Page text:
Since peaking in early January, the daily tally of new cases in this country has plummeted by more than two-thirds. Hospitalizations, an even more reliable measure of the pandemic since they reflect the number of people suffering from serious disease, are falling, too: Fewer than 60,000 people are hospitalized today with covid-19, as opposed to more than 130,000 for several days last month.
Deaths are a lagging indicator, but those, too, have fallen sharply. On Saturday, according to The Post’s tally, the seven-day daily average of deaths was 1,932 — the first time that figure had fallen below 2,000 since Dec. 4.
Why such dramatic improvement? For a definitive answer, you’d have to ask the virus, but there are lots of possible contributing factors. We’re past the string of holidays and occasions — Thanksgiving, Christmas, New Year’s, the Super Bowl — that encouraged risky behavior such as large gatherings. Maybe the virus is having a hard time finding new targets in some hard-hit communities. It could be that the coronavirus follows some cyclical rhythm that scientists do not yet fully understand.
But however exhausting it might be, we all have dreary, routine work left to do to combat the virus and to protect ourselves and our fellow citizens. It helps that the federal government now sends a consistent message on the need for the simple measures that are known to prevent transmission of the coronavirus: mask-wearing, hand-washing and social distancing.
President Biden and his team not only preach these practices but also model them almost religiously — as opposed to the way Donald Trump and his minions equated masklessness with “freedom.” Misguided souls who are convinced that covid-19 is some kind of hoax are probably still unmoved. But others who might be tempted to go without masks at least now cannot use the behavior of the president of the United States as an excuse.
Another possible factor in the apparent waning of the epidemic is the relative success of the rollout of the Pfizer and Moderna vaccines, which are both cause for hope and a reminder of the need for persistence.
True, demand so outpaces supply — at the point of delivery, at least — that vaccine-seekers loiter outside vaccination clinics at the end of the day on the off chance that there may be leftover doses. Where I live, the official sign-up list for getting vaccinated was first maintained by the county, then by a local hospital, then once more by the county; now it has been taken over by the state health department. Securing an appointment online involved patience and persistence, and quite a bit of swearing at my laptop and my phone. But I did finally get one. It was worth the effort, both for the relief I felt for myself and my family, and for the small contribution I can make to our collective herd immunity.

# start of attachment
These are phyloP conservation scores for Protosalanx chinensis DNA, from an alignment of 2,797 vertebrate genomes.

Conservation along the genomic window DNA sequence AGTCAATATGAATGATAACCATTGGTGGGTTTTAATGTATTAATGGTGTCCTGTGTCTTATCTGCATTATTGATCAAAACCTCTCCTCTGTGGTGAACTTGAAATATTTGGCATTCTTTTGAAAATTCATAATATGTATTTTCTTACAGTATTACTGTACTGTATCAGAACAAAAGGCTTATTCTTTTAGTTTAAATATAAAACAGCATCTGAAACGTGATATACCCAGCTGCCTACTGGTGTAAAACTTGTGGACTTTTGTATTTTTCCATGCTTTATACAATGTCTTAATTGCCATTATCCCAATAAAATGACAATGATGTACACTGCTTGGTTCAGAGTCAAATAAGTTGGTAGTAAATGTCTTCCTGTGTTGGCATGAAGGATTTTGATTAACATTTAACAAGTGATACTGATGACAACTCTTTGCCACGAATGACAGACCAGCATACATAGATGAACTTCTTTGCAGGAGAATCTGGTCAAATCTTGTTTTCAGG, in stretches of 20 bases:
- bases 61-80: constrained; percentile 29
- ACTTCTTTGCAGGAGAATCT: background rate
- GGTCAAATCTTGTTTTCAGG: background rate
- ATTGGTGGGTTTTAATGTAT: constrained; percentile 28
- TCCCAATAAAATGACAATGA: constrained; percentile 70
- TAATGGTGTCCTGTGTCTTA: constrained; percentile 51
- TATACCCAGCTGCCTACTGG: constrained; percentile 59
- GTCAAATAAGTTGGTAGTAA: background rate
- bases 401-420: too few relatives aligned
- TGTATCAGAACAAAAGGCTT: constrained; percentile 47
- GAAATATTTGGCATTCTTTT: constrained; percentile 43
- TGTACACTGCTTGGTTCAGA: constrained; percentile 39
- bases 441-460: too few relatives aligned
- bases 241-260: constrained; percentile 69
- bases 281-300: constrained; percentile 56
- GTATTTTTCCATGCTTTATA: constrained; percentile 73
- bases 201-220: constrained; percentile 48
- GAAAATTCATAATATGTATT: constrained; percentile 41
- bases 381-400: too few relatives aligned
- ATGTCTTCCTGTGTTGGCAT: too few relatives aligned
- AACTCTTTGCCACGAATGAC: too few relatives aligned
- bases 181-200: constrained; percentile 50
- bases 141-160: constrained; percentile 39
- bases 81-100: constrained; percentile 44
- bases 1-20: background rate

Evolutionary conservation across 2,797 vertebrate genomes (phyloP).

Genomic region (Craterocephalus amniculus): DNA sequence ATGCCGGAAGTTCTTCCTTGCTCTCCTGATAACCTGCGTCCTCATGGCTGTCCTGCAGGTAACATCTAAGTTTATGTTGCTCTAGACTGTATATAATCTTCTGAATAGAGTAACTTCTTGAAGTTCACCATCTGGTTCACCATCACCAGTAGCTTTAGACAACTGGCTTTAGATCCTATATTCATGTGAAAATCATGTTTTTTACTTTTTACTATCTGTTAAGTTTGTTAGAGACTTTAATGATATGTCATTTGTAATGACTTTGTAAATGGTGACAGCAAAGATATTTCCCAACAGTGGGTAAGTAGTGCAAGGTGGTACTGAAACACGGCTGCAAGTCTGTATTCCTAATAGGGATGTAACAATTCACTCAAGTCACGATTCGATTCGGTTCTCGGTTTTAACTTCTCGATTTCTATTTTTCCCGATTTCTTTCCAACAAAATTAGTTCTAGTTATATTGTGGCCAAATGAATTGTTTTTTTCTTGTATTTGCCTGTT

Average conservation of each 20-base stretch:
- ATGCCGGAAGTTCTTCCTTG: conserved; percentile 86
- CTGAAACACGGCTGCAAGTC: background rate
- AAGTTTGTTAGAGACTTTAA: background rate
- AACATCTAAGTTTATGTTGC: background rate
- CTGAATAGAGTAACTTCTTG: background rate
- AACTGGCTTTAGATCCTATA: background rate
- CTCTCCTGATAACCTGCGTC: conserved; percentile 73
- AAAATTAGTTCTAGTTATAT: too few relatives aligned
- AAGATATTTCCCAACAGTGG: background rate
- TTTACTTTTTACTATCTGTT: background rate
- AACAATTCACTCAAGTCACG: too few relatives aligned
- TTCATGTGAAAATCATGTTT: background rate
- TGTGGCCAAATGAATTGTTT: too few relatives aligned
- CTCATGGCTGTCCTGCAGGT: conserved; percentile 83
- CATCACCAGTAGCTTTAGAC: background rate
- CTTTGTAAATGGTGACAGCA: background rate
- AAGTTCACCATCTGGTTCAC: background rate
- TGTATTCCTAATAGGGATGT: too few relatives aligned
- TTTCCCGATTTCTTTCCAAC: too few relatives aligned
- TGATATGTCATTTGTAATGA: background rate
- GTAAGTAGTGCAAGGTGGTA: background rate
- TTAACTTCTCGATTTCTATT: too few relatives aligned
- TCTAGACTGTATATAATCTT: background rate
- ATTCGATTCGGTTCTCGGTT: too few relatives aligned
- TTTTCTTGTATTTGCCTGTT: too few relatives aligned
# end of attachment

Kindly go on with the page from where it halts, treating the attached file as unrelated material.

As of Monday, according to The Post, 44.1 million Americans had received at least one shot of the two-shot vaccines. That represents more than one-third of the initially targeted population — medical personnel, those over 65, essential workers — and about 13 percent of the total U.S. population. We can and must do better. But according to figures compiled daily by the BBC, only Israel, the United Arab Emirates and Britain have vaccinated more of their citizens per capita than the United States.
In other words, we did much worse than other wealthy countries, and even some poor countries, in controlling the spread of the coronavirus and preventing serious illness and death. But we have done much better than most countries in getting vaccines into people’s arms.
The coronavirus variants are troubling, especially the one first identified in South Africa. It is possible that the virus could come roaring back as quickly as it has ebbed. This is a new disease, and anyone who tells you we fully understand it is lying.
But we now have serious, competent leadership that believes in science, not conspiracy theories. And whatever the reasons, the tragic covid-19 toll — still too high — has fallen dramatically from its horrific peak. We have lost an unimaginable 500,000 lives. But we can keep from losing 500,000 more.